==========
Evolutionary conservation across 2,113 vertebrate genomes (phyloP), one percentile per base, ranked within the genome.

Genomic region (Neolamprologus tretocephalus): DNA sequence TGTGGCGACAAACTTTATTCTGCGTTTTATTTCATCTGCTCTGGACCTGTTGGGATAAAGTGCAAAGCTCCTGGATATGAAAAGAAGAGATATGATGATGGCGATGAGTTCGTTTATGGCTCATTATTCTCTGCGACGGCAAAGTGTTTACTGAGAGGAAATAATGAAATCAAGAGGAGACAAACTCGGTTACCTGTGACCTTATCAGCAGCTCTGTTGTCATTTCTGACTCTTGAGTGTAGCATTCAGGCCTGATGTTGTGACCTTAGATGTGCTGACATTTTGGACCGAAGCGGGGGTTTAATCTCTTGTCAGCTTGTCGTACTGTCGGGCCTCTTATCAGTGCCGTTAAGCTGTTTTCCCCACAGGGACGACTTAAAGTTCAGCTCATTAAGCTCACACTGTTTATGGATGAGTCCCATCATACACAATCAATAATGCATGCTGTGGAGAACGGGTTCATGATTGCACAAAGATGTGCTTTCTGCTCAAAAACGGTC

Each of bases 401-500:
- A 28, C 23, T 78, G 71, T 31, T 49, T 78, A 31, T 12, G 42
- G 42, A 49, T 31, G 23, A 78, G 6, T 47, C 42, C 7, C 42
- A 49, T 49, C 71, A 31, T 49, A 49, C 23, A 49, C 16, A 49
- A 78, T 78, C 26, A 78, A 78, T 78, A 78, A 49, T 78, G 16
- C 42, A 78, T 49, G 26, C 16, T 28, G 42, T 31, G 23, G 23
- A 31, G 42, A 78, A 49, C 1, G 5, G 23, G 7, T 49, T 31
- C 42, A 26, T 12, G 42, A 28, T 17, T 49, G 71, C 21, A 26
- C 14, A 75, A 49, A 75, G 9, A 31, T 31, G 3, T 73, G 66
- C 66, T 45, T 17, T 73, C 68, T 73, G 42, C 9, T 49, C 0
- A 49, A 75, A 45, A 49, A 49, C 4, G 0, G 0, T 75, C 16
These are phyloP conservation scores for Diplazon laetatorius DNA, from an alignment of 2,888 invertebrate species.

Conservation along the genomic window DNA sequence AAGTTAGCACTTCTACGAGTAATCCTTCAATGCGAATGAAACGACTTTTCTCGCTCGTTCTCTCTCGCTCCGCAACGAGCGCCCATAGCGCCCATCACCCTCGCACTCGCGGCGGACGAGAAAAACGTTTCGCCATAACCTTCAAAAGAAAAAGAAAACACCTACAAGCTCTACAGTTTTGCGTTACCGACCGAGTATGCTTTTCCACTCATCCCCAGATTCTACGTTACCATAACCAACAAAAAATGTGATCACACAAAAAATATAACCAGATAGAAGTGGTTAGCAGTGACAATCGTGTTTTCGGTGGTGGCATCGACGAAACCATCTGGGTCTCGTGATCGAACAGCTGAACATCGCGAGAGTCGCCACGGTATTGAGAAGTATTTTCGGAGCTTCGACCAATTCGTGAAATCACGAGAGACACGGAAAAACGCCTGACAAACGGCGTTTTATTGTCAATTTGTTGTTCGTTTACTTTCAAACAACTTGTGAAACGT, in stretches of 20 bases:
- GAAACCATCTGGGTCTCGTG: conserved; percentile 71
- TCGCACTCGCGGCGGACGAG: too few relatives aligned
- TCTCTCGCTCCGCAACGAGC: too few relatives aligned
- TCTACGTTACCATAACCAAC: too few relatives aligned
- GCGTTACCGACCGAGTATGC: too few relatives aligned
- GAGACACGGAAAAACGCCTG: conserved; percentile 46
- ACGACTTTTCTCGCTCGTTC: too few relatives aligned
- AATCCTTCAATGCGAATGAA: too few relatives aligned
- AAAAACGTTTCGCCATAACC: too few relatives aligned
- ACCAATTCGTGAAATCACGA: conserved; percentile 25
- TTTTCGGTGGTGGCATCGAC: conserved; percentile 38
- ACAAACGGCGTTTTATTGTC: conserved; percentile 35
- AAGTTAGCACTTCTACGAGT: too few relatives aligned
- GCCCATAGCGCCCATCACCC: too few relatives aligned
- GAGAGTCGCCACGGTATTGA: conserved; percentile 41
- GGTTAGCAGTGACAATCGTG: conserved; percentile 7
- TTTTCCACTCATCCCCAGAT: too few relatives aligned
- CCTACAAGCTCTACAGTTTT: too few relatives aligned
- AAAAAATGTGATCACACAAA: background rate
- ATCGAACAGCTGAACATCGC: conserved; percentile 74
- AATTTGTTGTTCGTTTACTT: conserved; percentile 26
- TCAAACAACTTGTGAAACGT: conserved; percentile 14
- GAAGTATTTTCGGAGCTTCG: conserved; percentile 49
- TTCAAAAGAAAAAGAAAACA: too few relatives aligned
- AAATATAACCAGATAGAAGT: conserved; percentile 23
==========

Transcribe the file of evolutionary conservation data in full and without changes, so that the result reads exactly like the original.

Evolutionary conservation across 2,113 vertebrate genomes (phyloP), one percentile per base, ranked within the genome.

Genomic region (Neolamprologus tretocephalus): DNA sequence TGTGGCGACAAACTTTATTCTGCGTTTTATTTCATCTGCTCTGGACCTGTTGGGATAAAGTGCAAAGCTCCTGGATATGAAAAGAAGAGATATGATGATGGCGATGAGTTCGTTTATGGCTCATTATTCTCTGCGACGGCAAAGTGTTTACTGAGAGGAAATAATGAAATCAAGAGGAGACAAACTCGGTTACCTGTGACCTTATCAGCAGCTCTGTTGTCATTTCTGACTCTTGAGTGTAGCATTCAGGCCTGATGTTGTGACCTTAGATGTGCTGACATTTTGGACCGAAGCGGGGGTTTAATCTCTTGTCAGCTTGTCGTACTGTCGGGCCTCTTATCAGTGCCGTTAAGCTGTTTTCCCCACAGGGACGACTTAAAGTTCAGCTCATTAAGCTCACACTGTTTATGGATGAGTCCCATCATACACAATCAATAATGCATGCTGTGGAGAACGGGTTCATGATTGCACAAAGATGTGCTTTCTGCTCAAAAACGGTC

Each of bases 401-500:
- A 28, C 23, T 78, G 71, T 31, T 49, T 78, A 31, T 12, G 42
- G 42, A 49, T 31, G 23, A 78, G 6, T 47, C 42, C 7, C 42
- A 49, T 49, C 71, A 31, T 49, A 49, C 23, A 49, C 16, A 49
- A 78, T 78, C 26, A 78, A 78, T 78, A 78, A 49, T 78, G 16
- C 42, A 78, T 49, G 26, C 16, T 28, G 42, T 31, G 23, G 23
- A 31, G 42, A 78, A 49, C 1, G 5, G 23, G 7, T 49, T 31
- C 42, A 26, T 12, G 42, A 28, T 17, T 49, G 71, C 21, A 26
- C 14, A 75, A 49, A 75, G 9, A 31, T 31, G 3, T 73, G 66
- C 66, T 45, T 17, T 73, C 68, T 73, G 42, C 9, T 49, C 0
- A 49, A 75, A 45, A 49, A 49, C 4, G 0, G 0, T 75, C 16
These are phyloP conservation scores for Diplazon laetatorius DNA, from an alignment of 2,888 invertebrate species.

Conservation along the genomic window DNA sequence AAGTTAGCACTTCTACGAGTAATCCTTCAATGCGAATGAAACGACTTTTCTCGCTCGTTCTCTCTCGCTCCGCAACGAGCGCCCATAGCGCCCATCACCCTCGCACTCGCGGCGGACGAGAAAAACGTTTCGCCATAACCTTCAAAAGAAAAAGAAAACACCTACAAGCTCTACAGTTTTGCGTTACCGACCGAGTATGCTTTTCCACTCATCCCCAGATTCTACGTTACCATAACCAACAAAAAATGTGATCACACAAAAAATATAACCAGATAGAAGTGGTTAGCAGTGACAATCGTGTTTTCGGTGGTGGCATCGACGAAACCATCTGGGTCTCGTGATCGAACAGCTGAACATCGCGAGAGTCGCCACGGTATTGAGAAGTATTTTCGGAGCTTCGACCAATTCGTGAAATCACGAGAGACACGGAAAAACGCCTGACAAACGGCGTTTTATTGTCAATTTGTTGTTCGTTTACTTTCAAACAACTTGTGAAACGT, in stretches of 20 bases:
- GAAACCATCTGGGTCTCGTG: conserved; percentile 71
- TCGCACTCGCGGCGGACGAG: too few relatives aligned
- TCTCTCGCTCCGCAACGAGC: too few relatives aligned
- TCTACGTTACCATAACCAAC: too few relatives aligned
- GCGTTACCGACCGAGTATGC: too few relatives aligned
- GAGACACGGAAAAACGCCTG: conserved; percentile 46
- ACGACTTTTCTCGCTCGTTC: too few relatives aligned
- AATCCTTCAATGCGAATGAA: too few relatives aligned
- AAAAACGTTTCGCCATAACC: too few relatives aligned
- ACCAATTCGTGAAATCACGA: conserved; percentile 25
- TTTTCGGTGGTGGCATCGAC: conserved; percentile 38
- ACAAACGGCGTTTTATTGTC: conserved; percentile 35
- AAGTTAGCACTTCTACGAGT: too few relatives aligned
- GCCCATAGCGCCCATCACCC: too few relatives aligned
- GAGAGTCGCCACGGTATTGA: conserved; percentile 41
- GGTTAGCAGTGACAATCGTG: conserved; percentile 7
- TTTTCCACTCATCCCCAGAT: too few relatives aligned
- CCTACAAGCTCTACAGTTTT: too few relatives aligned
- AAAAAATGTGATCACACAAA: background rate
- ATCGAACAGCTGAACATCGC: conserved; percentile 74
- AATTTGTTGTTCGTTTACTT: conserved; percentile 26
- TCAAACAACTTGTGAAACGT: conserved; percentile 14
- GAAGTATTTTCGGAGCTTCG: conserved; percentile 49
- TTCAAAAGAAAAAGAAAACA: too few relatives aligned
- AAATATAACCAGATAGAAGT: conserved; percentile 23